India is about to send four elephants on a rather uncomfortable, 1,926-mile train journey, and animal rights activists, among others, aren’t happy about it. The Assam state government is sending the elephants from Tinsukia (in the very northeast part of the country) to Ahmedabad (in the west), across the entire country, to participate in the Rath Yatra ritual at Jagannath temple. However, activists argue that the three-to-four day journey could be hazardous for the elephants, potentially even resulting in their deaths.
Temple trustee Mahendra Jha told the BBC that the temple had decided to borrow the elephants from Tinsukia for a period of two months following the death of three of their own elephants last year. Unfortunately, this “borrowing” act isn’t as simple as it may sound.
“Most of north-western India is reeling under a heatwave. There have been reports of people dying from heat during train journeys,” said Kaushik Barua, a wildlife conservationist. “The wagon in which the elephants will be transported is not climate-controlled. It will be hitched to a passenger train which will be travelling at a speed of 100km/h (62mph), so can you imagine the plight of the animals?”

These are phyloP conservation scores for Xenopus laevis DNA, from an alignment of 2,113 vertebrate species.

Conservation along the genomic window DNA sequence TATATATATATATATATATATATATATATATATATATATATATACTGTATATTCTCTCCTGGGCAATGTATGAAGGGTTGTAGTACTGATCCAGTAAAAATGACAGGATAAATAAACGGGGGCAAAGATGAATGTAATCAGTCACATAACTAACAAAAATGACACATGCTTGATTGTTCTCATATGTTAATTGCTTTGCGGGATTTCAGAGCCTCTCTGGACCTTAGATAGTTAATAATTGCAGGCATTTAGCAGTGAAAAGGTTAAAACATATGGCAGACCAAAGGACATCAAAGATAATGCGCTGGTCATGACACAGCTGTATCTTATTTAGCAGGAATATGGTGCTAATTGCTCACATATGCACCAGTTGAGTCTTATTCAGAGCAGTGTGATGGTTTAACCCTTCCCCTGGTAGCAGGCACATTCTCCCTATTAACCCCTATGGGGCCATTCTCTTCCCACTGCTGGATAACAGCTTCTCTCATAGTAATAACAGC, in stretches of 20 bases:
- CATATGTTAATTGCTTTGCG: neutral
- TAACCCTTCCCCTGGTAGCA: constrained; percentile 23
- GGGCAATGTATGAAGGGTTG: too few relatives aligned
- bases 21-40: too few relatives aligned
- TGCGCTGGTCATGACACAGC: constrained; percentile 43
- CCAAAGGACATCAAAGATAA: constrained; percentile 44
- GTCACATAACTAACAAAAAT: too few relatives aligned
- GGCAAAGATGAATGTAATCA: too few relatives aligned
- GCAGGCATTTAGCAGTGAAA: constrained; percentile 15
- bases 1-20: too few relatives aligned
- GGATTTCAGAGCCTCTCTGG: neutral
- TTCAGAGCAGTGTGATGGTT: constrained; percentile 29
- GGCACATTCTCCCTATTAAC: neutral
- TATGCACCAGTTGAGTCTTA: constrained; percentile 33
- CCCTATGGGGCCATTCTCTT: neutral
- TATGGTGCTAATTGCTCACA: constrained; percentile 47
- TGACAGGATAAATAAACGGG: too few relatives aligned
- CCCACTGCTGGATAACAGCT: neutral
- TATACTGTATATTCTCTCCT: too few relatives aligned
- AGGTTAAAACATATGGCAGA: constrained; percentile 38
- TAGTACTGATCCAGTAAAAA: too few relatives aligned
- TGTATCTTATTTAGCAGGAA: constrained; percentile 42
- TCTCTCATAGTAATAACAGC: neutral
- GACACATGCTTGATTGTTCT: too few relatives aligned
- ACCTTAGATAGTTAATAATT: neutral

“They can suffer from heatstroke, from shock, and even die,” Barua added.
Elephants are a protected species in India and there are laws surrounding their transport. No elephant can be forced to walk for over 18 miles at a time, or transported for over six hours at once. Guarav Gogoi, a congressional MP from Assam, is even petitioning the country’s environmental minister to intervene.
Assam’s wildlife officials are reportedly discussing a plan B for their transport, in the wake of the controversy.
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